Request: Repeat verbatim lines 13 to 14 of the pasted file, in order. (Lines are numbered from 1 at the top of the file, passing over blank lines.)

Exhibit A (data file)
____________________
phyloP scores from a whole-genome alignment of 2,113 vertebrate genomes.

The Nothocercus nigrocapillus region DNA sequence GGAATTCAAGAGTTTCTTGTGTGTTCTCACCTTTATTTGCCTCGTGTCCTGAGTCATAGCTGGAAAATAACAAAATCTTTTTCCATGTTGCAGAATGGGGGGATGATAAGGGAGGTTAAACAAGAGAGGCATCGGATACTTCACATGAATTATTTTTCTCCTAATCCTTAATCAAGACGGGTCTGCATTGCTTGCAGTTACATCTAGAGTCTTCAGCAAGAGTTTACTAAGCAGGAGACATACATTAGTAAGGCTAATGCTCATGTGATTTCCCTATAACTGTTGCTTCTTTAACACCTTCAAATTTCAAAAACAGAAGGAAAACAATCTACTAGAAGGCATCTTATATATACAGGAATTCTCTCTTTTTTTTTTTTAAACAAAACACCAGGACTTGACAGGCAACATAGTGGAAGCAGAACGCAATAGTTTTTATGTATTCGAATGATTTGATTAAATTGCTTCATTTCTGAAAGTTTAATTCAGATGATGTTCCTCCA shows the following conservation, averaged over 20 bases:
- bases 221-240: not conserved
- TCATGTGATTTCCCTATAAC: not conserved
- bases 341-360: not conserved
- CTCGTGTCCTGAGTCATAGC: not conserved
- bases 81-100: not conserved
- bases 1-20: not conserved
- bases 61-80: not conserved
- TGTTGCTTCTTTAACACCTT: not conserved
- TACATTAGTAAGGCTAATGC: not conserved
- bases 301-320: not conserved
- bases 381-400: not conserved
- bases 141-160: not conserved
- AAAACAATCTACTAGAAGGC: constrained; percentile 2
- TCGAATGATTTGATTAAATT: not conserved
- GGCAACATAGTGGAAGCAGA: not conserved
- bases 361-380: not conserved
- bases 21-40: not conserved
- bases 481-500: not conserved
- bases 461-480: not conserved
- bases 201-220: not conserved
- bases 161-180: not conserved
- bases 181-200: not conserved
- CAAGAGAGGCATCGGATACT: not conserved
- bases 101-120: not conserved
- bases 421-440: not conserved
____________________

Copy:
- bases 381-400: not conserved
- bases 141-160: not conserved